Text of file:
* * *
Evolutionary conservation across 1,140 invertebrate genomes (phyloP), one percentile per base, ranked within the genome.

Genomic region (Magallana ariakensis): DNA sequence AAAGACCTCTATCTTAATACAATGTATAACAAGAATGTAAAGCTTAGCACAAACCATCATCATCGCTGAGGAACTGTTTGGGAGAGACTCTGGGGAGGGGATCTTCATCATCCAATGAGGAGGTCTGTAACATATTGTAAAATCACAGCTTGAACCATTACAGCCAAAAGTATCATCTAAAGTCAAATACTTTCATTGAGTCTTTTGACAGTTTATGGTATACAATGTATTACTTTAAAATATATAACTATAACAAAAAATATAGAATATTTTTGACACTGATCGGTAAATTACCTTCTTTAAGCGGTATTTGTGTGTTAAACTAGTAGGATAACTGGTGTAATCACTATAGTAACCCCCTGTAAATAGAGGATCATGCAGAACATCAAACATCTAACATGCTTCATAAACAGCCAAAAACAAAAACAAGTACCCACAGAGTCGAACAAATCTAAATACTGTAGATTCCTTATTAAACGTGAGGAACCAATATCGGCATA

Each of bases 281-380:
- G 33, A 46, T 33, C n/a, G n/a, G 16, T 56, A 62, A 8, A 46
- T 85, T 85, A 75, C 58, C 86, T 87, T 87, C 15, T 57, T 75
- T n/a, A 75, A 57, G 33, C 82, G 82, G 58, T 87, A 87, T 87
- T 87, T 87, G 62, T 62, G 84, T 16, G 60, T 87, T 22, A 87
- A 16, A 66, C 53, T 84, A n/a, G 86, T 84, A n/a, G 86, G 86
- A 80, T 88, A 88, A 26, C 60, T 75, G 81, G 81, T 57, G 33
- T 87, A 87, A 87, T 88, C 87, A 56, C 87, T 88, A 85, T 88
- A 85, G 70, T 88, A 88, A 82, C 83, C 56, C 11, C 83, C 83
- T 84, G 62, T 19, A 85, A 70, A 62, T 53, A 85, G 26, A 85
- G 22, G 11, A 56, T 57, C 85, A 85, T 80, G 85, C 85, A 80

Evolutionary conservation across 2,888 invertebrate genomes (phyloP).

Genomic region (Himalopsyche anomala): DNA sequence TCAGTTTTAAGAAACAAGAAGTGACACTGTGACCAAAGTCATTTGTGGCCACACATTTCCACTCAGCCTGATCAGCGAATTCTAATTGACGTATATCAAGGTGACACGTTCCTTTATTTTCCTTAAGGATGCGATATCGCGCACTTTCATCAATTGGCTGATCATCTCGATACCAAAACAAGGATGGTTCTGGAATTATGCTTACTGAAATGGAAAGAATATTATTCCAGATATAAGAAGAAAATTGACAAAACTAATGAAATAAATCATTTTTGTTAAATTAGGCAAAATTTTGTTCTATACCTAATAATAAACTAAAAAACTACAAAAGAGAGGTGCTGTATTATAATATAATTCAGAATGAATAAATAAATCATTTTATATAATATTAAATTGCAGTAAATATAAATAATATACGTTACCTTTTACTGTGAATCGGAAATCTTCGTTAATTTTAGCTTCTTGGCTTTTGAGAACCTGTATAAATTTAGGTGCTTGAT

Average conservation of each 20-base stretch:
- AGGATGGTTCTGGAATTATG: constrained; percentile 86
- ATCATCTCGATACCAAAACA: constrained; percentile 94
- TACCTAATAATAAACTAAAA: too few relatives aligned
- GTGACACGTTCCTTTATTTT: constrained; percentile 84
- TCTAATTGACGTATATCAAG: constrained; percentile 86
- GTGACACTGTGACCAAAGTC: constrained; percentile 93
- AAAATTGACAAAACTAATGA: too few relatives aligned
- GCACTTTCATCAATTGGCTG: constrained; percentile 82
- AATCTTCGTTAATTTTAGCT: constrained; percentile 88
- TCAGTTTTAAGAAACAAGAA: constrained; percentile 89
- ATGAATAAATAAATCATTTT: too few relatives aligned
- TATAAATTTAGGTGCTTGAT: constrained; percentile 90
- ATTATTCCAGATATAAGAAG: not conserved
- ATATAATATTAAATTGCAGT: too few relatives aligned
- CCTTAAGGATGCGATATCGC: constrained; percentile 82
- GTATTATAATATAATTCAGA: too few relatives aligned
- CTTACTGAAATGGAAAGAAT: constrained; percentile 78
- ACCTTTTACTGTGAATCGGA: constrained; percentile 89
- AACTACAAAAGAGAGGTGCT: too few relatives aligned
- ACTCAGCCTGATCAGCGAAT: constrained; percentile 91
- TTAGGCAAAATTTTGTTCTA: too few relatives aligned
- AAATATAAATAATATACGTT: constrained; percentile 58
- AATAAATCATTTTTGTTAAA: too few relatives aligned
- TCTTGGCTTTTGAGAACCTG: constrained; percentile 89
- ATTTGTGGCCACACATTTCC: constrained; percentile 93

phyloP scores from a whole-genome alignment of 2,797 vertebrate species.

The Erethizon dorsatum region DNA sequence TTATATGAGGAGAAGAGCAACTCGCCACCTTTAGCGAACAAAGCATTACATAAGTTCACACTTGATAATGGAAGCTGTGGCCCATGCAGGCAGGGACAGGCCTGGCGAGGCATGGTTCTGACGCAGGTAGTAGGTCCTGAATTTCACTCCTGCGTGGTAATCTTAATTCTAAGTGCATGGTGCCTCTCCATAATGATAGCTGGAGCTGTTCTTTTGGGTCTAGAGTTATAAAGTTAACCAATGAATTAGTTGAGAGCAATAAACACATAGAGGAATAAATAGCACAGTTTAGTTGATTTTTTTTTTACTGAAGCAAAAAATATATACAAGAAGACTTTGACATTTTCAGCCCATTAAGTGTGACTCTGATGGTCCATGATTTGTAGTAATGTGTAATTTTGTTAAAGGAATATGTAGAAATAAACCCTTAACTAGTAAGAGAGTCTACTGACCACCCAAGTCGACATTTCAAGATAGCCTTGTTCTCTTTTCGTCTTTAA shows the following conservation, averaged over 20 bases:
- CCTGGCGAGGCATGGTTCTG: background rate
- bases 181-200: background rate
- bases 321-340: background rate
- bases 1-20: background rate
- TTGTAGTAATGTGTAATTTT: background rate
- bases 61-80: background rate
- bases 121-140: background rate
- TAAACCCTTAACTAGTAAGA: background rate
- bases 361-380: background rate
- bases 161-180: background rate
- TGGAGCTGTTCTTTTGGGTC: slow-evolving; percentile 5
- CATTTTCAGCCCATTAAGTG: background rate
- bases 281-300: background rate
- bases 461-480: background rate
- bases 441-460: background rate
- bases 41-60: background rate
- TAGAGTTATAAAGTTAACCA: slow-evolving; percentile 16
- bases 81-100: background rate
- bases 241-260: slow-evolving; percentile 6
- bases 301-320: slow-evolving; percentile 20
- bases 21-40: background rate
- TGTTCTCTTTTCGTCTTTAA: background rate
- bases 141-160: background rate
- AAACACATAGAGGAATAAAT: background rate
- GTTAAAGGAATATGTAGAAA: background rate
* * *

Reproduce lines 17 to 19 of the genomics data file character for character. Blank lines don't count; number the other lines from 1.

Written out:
- AGGATGGTTCTGGAATTATG: constrained; percentile 86
- ATCATCTCGATACCAAAACA: constrained; percentile 94
- TACCTAATAATAAACTAAAA: too few relatives aligned